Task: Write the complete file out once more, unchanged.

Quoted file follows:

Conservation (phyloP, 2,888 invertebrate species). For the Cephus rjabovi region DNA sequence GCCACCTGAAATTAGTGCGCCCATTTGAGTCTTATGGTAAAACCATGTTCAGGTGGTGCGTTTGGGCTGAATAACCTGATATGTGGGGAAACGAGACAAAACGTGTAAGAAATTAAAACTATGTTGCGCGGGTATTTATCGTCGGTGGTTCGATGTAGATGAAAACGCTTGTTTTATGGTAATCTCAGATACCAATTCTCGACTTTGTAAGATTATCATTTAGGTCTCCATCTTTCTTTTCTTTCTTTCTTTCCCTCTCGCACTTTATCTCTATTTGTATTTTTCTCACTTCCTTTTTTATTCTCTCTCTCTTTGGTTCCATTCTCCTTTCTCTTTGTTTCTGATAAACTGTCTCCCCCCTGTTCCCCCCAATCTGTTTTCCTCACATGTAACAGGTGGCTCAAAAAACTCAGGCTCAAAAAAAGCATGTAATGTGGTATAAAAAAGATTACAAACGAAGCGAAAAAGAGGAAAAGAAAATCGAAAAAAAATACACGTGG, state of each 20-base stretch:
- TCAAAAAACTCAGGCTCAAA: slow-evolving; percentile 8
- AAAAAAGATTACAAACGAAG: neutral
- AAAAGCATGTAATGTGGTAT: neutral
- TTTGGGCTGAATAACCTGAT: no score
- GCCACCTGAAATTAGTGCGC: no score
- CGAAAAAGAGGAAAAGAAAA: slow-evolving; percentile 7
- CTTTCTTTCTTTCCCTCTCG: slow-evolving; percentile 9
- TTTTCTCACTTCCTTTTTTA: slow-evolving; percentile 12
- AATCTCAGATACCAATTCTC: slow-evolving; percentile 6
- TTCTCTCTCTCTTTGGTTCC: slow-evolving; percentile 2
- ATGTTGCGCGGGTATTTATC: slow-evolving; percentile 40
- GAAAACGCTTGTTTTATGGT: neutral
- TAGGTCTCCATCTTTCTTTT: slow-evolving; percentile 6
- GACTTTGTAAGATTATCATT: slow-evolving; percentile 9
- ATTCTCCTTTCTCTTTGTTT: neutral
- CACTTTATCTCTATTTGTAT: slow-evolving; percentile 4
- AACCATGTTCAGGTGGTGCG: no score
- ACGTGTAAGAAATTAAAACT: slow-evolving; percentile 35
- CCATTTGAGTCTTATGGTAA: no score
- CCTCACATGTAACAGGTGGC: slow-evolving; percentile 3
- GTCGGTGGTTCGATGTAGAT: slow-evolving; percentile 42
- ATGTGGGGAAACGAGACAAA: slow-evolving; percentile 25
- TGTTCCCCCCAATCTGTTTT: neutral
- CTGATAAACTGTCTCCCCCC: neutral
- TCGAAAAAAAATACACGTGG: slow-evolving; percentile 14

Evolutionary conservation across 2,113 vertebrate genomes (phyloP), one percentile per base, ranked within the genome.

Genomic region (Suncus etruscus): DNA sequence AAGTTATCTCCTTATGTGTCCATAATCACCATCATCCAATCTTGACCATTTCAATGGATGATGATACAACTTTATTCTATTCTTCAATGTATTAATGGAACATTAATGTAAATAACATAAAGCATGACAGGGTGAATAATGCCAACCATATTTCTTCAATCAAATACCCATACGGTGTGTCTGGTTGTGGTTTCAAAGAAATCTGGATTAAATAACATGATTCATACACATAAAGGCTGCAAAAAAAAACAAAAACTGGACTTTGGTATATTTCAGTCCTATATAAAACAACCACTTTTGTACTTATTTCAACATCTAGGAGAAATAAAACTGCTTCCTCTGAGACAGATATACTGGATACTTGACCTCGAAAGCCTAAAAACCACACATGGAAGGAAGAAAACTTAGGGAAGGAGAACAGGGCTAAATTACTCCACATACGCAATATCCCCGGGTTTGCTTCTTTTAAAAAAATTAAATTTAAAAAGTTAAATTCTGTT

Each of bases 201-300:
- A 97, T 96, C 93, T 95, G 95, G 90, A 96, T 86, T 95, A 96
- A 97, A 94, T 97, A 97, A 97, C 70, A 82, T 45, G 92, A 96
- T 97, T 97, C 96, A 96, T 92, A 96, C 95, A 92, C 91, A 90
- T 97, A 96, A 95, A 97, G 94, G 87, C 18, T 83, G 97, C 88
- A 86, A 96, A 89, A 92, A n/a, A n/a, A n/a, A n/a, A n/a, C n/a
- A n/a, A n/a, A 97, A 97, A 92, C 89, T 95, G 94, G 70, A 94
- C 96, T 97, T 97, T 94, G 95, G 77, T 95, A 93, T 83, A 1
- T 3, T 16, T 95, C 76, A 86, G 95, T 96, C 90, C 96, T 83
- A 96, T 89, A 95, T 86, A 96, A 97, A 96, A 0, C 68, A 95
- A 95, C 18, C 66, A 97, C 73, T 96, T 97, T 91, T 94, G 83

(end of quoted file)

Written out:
Conservation (phyloP, 2,888 invertebrate species). For the Cephus rjabovi region DNA sequence GCCACCTGAAATTAGTGCGCCCATTTGAGTCTTATGGTAAAACCATGTTCAGGTGGTGCGTTTGGGCTGAATAACCTGATATGTGGGGAAACGAGACAAAACGTGTAAGAAATTAAAACTATGTTGCGCGGGTATTTATCGTCGGTGGTTCGATGTAGATGAAAACGCTTGTTTTATGGTAATCTCAGATACCAATTCTCGACTTTGTAAGATTATCATTTAGGTCTCCATCTTTCTTTTCTTTCTTTCTTTCCCTCTCGCACTTTATCTCTATTTGTATTTTTCTCACTTCCTTTTTTATTCTCTCTCTCTTTGGTTCCATTCTCCTTTCTCTTTGTTTCTGATAAACTGTCTCCCCCCTGTTCCCCCCAATCTGTTTTCCTCACATGTAACAGGTGGCTCAAAAAACTCAGGCTCAAAAAAAGCATGTAATGTGGTATAAAAAAGATTACAAACGAAGCGAAAAAGAGGAAAAGAAAATCGAAAAAAAATACACGTGG, state of each 20-base stretch:
- TCAAAAAACTCAGGCTCAAA: slow-evolving; percentile 8
- AAAAAAGATTACAAACGAAG: neutral
- AAAAGCATGTAATGTGGTAT: neutral
- TTTGGGCTGAATAACCTGAT: no score
- GCCACCTGAAATTAGTGCGC: no score
- CGAAAAAGAGGAAAAGAAAA: slow-evolving; percentile 7
- CTTTCTTTCTTTCCCTCTCG: slow-evolving; percentile 9
- TTTTCTCACTTCCTTTTTTA: slow-evolving; percentile 12
- AATCTCAGATACCAATTCTC: slow-evolving; percentile 6
- TTCTCTCTCTCTTTGGTTCC: slow-evolving; percentile 2
- ATGTTGCGCGGGTATTTATC: slow-evolving; percentile 40
- GAAAACGCTTGTTTTATGGT: neutral
- TAGGTCTCCATCTTTCTTTT: slow-evolving; percentile 6
- GACTTTGTAAGATTATCATT: slow-evolving; percentile 9
- ATTCTCCTTTCTCTTTGTTT: neutral
- CACTTTATCTCTATTTGTAT: slow-evolving; percentile 4
- AACCATGTTCAGGTGGTGCG: no score
- ACGTGTAAGAAATTAAAACT: slow-evolving; percentile 35
- CCATTTGAGTCTTATGGTAA: no score
- CCTCACATGTAACAGGTGGC: slow-evolving; percentile 3
- GTCGGTGGTTCGATGTAGAT: slow-evolving; percentile 42
- ATGTGGGGAAACGAGACAAA: slow-evolving; percentile 25
- TGTTCCCCCCAATCTGTTTT: neutral
- CTGATAAACTGTCTCCCCCC: neutral
- TCGAAAAAAAATACACGTGG: slow-evolving; percentile 14

Evolutionary conservation across 2,113 vertebrate genomes (phyloP), one percentile per base, ranked within the genome.

Genomic region (Suncus etruscus): DNA sequence AAGTTATCTCCTTATGTGTCCATAATCACCATCATCCAATCTTGACCATTTCAATGGATGATGATACAACTTTATTCTATTCTTCAATGTATTAATGGAACATTAATGTAAATAACATAAAGCATGACAGGGTGAATAATGCCAACCATATTTCTTCAATCAAATACCCATACGGTGTGTCTGGTTGTGGTTTCAAAGAAATCTGGATTAAATAACATGATTCATACACATAAAGGCTGCAAAAAAAAACAAAAACTGGACTTTGGTATATTTCAGTCCTATATAAAACAACCACTTTTGTACTTATTTCAACATCTAGGAGAAATAAAACTGCTTCCTCTGAGACAGATATACTGGATACTTGACCTCGAAAGCCTAAAAACCACACATGGAAGGAAGAAAACTTAGGGAAGGAGAACAGGGCTAAATTACTCCACATACGCAATATCCCCGGGTTTGCTTCTTTTAAAAAAATTAAATTTAAAAAGTTAAATTCTGTT

Each of bases 201-300:
- A 97, T 96, C 93, T 95, G 95, G 90, A 96, T 86, T 95, A 96
- A 97, A 94, T 97, A 97, A 97, C 70, A 82, T 45, G 92, A 96
- T 97, T 97, C 96, A 96, T 92, A 96, C 95, A 92, C 91, A 90
- T 97, A 96, A 95, A 97, G 94, G 87, C 18, T 83, G 97, C 88
- A 86, A 96, A 89, A 92, A n/a, A n/a, A n/a, A n/a, A n/a, C n/a
- A n/a, A n/a, A 97, A 97, A 92, C 89, T 95, G 94, G 70, A 94
- C 96, T 97, T 97, T 94, G 95, G 77, T 95, A 93, T 83, A 1
- T 3, T 16, T 95, C 76, A 86, G 95, T 96, C 90, C 96, T 83
- A 96, T 89, A 95, T 86, A 96, A 97, A 96, A 0, C 68, A 95
- A 95, C 18, C 66, A 97, C 73, T 96, T 97, T 91, T 94, G 83